This increase in the amount of data has made data transfer a bottleneck. USB2.0 flash drives, in our experience, top out around 20-30 MB/sec transfer rates. At that speed, a 20 GB data set takes 10-15 minutes to transfer. To reduce this time, we’ve begun to upgrade all of our PCs to add USB3 ports. We’ve been using Startech cards and have had good luck with them. With a good USB3 thumb drive – we use a SanDisk Extreme for testing – we can get transfer speeds of ~180 MB/sec, a 6-8x improvement in speed. In the process of doing this I’ve learned a few useful things. First, USB2 cables do not support USB3 transfer speeds – you need to have a USB3 cable. Second, not all USB3 hubs are equal – we have one that doesn’t manage USB3 transfer speeds. We’ve had good luck with this Anker USB3 hub. Finally, some devices (in particular the Nikon Ti) do not like to run over USB3 ports, so you still need some USB2.0 ports for controlling hardware.

We also have a network server for data transfer, but with gigabit ethernet, it maxes out at about 100 MB/sec transfer speeds, so the USB3 drives end up being somewhat faster. We’re hoping that the USB drives will be reliable enough to allow direct acquisition of data to them (rather than saving to the local hard drive and then copying), although we haven’t tried that yet. We have had problems with transfer glitches causing experiments to be interrupted when we save over the network or to USB2.0 drives, so we don’t recommend that.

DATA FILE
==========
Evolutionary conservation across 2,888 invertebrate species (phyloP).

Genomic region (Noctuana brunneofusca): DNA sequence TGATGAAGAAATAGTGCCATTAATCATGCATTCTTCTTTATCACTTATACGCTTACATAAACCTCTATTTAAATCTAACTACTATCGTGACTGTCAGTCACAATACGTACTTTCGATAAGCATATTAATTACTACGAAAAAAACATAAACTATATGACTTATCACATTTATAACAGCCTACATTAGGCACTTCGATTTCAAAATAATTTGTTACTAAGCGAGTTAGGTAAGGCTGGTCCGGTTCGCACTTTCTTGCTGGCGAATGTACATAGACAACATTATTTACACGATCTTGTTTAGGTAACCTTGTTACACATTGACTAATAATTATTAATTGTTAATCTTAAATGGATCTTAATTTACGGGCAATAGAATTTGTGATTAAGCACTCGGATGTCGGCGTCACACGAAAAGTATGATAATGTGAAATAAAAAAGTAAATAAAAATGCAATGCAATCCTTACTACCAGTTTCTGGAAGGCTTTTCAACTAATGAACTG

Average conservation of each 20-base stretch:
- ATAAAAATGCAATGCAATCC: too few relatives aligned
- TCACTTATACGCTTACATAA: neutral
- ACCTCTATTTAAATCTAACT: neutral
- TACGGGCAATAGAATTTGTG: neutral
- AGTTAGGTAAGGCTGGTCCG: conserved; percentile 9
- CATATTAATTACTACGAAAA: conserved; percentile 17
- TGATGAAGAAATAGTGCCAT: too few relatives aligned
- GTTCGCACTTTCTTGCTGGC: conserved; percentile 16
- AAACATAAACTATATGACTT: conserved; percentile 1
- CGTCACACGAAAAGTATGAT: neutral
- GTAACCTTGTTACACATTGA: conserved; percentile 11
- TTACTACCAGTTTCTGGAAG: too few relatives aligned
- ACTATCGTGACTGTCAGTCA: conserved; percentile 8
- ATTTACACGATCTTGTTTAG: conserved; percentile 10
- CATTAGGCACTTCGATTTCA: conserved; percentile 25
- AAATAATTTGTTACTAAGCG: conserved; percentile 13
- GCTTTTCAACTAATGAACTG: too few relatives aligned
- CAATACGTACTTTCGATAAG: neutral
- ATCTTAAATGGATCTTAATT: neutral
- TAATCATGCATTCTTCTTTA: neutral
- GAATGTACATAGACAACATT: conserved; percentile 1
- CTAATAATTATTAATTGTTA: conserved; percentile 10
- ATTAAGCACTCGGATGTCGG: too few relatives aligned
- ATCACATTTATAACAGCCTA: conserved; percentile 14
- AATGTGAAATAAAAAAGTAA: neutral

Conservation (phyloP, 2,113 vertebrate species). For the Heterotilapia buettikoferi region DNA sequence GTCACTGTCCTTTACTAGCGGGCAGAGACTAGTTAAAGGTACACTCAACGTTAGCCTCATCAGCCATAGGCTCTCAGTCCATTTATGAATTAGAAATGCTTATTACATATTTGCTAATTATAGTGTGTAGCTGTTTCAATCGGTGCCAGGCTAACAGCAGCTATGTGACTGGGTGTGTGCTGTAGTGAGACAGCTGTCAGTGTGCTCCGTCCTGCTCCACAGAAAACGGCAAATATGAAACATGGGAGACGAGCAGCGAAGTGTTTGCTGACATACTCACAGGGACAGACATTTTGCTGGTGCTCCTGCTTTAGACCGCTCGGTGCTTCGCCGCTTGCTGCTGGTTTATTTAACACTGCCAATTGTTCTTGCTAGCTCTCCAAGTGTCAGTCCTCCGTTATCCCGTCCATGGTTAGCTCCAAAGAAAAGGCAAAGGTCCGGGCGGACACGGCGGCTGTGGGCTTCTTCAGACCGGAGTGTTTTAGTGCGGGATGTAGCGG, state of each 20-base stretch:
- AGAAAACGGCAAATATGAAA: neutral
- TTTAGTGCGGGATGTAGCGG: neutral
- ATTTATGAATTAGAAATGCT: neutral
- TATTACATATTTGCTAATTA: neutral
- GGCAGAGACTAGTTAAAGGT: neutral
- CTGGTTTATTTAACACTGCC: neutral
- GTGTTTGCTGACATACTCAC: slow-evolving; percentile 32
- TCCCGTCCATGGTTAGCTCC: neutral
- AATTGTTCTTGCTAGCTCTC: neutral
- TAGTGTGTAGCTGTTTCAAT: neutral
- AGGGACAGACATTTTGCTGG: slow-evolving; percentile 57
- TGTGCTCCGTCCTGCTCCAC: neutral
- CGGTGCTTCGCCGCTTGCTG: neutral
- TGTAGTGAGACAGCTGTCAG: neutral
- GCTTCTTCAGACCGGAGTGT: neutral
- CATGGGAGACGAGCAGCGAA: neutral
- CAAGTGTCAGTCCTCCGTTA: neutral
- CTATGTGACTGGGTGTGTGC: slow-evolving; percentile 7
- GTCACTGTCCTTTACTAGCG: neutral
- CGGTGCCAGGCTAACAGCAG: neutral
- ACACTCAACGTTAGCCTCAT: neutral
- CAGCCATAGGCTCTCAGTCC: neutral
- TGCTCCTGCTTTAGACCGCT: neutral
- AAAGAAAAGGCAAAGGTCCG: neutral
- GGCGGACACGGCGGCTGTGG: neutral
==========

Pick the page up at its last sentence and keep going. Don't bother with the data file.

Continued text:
There is now a USB3.1 Gen 2 specification that promises a 2x speed improvement over USB3.0, but very few drives support it, so we haven’t started looking at that.

Paper Roundup – June 2016

  • Quantitative comparison of fluorescent proteins. A great resource with measurements of photobleaching, brightness, and monomericness for a large number of fluorescent proteins [1]
  • Metalenses for focusing visible light with an NA of 0.8 [2]
  • A cyan-excitable orange-emitting fluorescent protein [3]
  • A mutant of UnaG that is nonfluorescent and destabilizing in the absence of ligand, and fluorescent and stable in the presence of ligand [4]
  • Spectral imaging for single particle tracking of motor proteins [5]
  • A fluorescent reporter for beta-galactosidase that can be used for cell and animal imaging [6]
  • All-optical electrophysiology [7]
  • A review of small molecule dyes for super-resolution imaging [8]
  • An improved protocol for expansion microscopy [9]
  • A review of clearing techniques [10]
  • A generative model for testing spatial distributions of puncta within the cell [11]
  • Mammalian protein tagging with CRISPR/Cas9 and split GFP for simple, scalable tagging of endogenous mammalian proteins [12]
  • Miniature light sheet generator modules [13]